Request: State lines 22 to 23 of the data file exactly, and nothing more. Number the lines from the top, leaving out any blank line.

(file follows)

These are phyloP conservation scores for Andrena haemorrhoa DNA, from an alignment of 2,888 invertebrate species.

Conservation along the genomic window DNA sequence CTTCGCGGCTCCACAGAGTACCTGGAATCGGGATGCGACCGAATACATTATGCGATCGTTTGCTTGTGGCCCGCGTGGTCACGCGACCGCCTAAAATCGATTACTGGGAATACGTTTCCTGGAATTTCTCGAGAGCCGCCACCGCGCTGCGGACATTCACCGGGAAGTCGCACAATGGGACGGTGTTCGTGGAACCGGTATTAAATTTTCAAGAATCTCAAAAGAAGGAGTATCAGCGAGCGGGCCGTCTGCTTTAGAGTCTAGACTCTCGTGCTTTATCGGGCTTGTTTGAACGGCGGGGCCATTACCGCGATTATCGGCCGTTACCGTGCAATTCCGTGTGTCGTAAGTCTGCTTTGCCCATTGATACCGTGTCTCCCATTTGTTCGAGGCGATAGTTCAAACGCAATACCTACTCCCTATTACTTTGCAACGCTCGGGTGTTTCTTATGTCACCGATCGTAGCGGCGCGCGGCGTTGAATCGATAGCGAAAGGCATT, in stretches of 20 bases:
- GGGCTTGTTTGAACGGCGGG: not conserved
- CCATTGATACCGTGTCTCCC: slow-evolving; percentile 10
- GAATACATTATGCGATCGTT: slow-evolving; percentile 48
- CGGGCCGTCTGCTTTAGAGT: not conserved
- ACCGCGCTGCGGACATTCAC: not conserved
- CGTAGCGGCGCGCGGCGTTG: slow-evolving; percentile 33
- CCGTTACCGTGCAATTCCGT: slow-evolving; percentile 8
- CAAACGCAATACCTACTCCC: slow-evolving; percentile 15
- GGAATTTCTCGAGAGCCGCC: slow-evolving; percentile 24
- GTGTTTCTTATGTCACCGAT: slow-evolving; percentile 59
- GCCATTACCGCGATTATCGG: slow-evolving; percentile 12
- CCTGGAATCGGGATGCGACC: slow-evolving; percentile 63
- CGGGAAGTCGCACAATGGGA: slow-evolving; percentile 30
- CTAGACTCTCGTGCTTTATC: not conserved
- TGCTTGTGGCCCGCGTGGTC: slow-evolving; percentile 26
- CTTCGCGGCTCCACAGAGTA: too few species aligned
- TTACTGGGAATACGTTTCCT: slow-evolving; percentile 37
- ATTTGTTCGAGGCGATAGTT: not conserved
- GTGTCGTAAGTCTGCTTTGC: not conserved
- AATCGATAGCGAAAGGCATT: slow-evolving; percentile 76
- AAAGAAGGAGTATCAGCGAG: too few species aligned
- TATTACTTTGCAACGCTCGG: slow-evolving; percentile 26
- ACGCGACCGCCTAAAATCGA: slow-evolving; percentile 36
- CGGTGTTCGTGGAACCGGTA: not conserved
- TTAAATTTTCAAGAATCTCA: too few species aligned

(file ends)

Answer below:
- AATCGATAGCGAAAGGCATT: slow-evolving; percentile 76
- AAAGAAGGAGTATCAGCGAG: too few species aligned